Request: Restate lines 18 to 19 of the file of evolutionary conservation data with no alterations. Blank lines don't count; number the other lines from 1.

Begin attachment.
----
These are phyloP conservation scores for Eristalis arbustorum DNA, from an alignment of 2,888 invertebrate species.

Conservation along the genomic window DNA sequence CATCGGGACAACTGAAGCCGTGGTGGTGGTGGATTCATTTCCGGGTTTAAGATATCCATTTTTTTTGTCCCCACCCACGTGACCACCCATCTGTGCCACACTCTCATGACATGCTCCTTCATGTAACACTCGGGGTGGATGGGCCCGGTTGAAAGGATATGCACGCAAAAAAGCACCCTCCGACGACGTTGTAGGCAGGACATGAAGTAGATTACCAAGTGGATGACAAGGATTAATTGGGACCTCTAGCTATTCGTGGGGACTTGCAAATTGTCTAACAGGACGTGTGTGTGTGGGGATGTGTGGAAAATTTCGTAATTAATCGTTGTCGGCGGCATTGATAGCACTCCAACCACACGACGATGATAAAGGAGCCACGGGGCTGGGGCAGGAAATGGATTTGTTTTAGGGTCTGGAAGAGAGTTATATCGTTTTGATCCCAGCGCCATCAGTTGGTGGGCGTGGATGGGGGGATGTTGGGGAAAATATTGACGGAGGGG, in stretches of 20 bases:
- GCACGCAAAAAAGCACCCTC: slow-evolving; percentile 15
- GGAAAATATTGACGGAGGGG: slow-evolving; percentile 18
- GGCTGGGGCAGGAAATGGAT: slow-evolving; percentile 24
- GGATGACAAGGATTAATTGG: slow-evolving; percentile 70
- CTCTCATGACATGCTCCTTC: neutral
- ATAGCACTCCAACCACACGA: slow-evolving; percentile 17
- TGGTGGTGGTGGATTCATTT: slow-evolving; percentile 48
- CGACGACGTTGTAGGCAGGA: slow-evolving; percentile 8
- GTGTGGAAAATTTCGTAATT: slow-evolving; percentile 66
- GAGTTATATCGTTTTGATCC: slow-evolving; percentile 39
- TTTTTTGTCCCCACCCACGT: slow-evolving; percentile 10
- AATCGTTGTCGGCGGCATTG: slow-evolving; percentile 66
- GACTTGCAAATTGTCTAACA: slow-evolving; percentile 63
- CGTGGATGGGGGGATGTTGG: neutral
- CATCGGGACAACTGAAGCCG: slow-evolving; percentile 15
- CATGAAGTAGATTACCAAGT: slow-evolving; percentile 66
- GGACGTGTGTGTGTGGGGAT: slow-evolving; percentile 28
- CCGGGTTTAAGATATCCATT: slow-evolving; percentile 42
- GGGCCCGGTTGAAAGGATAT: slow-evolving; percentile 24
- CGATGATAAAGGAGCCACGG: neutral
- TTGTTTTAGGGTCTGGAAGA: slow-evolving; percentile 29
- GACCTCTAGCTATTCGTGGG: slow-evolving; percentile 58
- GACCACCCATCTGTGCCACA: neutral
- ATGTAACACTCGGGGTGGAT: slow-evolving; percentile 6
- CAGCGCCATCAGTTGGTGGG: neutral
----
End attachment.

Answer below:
- CATGAAGTAGATTACCAAGT: slow-evolving; percentile 66
- GGACGTGTGTGTGTGGGGAT: slow-evolving; percentile 28